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University of Fort Hare (2016)

Effect of Acacia Karoo encroachment on grass production in the semi-arid savannas of the Eastern Cape, South Africa

Magandana, Thabo Patrick

Titre : Effect of Acacia Karoo encroachment on grass production in the semi-arid savannas of the Eastern Cape, South Africa

Auteur : Magandana, Thabo Patrick

Université de soutenance : University of Fort Hare

Grade : Masters Agriculture (Pasture Science) 2016

Résumé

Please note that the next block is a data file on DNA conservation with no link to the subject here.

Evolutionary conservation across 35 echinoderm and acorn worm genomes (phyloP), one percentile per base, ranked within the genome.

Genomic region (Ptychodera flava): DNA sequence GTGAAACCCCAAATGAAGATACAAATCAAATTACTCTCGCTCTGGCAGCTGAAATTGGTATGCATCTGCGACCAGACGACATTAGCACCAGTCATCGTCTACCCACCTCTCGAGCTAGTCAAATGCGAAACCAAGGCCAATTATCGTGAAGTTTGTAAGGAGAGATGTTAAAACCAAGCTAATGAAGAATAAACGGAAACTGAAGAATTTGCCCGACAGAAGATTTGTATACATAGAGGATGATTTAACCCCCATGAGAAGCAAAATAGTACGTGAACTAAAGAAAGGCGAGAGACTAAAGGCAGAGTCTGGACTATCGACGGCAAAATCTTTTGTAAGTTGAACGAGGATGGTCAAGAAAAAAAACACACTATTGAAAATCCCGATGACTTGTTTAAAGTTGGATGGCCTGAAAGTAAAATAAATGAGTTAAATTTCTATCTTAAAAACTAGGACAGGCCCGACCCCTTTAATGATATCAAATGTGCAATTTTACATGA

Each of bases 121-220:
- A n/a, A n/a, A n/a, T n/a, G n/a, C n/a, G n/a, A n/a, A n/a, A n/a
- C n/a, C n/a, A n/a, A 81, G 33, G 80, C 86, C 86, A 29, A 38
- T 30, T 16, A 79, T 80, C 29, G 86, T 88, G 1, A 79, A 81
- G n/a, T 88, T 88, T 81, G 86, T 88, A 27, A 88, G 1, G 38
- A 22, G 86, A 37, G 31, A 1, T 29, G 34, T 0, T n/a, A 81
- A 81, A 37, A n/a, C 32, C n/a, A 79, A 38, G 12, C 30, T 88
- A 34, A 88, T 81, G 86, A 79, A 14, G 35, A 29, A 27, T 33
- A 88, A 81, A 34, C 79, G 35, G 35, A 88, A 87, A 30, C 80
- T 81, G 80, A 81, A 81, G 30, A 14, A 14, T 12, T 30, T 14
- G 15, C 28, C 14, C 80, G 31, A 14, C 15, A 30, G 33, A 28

The objectives of this study were (1) to investigate the influence of individual A. karroo on soil and grasss layer. (2) to investigate the effect of Acacia karroo encroachment levels (open, moderate and severe) on the grass layer in semi-arid communal grazing lands. The first study was conducted at the University of Fort Hare farm located in Alice in the Eastern Cape Province, South Africa. A total of thirty A. karro plants were selected randomly, of which ten trees each having sizes of ( >1.5m – 2m, >2 – 2.5m or > 2.5m ). Two transects radiating out of the tree trunk to open grassland were marked at each woody stand in the north and south directions. Each transect was divided into two sub-transects to represent the under canopy and outside canopy zone. In each sub-transect, two 0.5 x 0.5 m quadrat was laid to record all vegetation and soil data. The tuft diameter of C. plurinodis was significantly (p<0.05) smaller on the open habitats of >1.5m – 2m trees. Tuft diameter of Sporobolus africanus was significantly (p<0.05) smaller under canopies of >2m – 2.5m trees in winter. Tuft diameter of Themeda triandra was significantly lower in the open habitats of >1.5 m – 2m trees in summer. The grass biomass production was significantly (p<0.05) lower under the canopies and open habitats of >1.5m – 2m stands in winter than summer. Soil organic carbon content was significantly (p<0.05) lower under canopy and open habitats of >1.5m – 2m trees. The second study was conducted at Melani communal village which is located approximately 12 km North of Alice Town. Three encroachment sites were selected namely severe (3650 trees/ha), moderate (2521 trees/ha) and open (250 trees/ha). A total of 16 grass species were identified of which 15 were perennials. Grass biomass production was affected (P<0.05) by encroachment being lowest at open sites. T. triandra dominated the moderate and severe encroached sites whereas Digitaria eriantha dominated the low encroached site. Overall decreaser grass species increased with the increase in encroachment levels. On the other hand, the increaser II grass species such as S. africanus and microchloa caffra dominated the open site showing that their abundance decreased with the increase in tree density. In terms of height, grass species at the open site were shorter (P<0.05) than the moderate and severe encroached sites. Basal cover improved with the increased encroachment levels. Grass biomass production was affected (P<0.05) by encroachment being lowest at open sites. A. karroo improves grass production. Grass layer improves under tree canopies with the increase in A. karroo up to a point where A. karroo suppresses grass growth. The more palatable grass species occurred under canopies than open habitats. T. triandra was dominant under tree canopies than open habitats. The grass biomass production and basal cover improved under canopies than open habitats.

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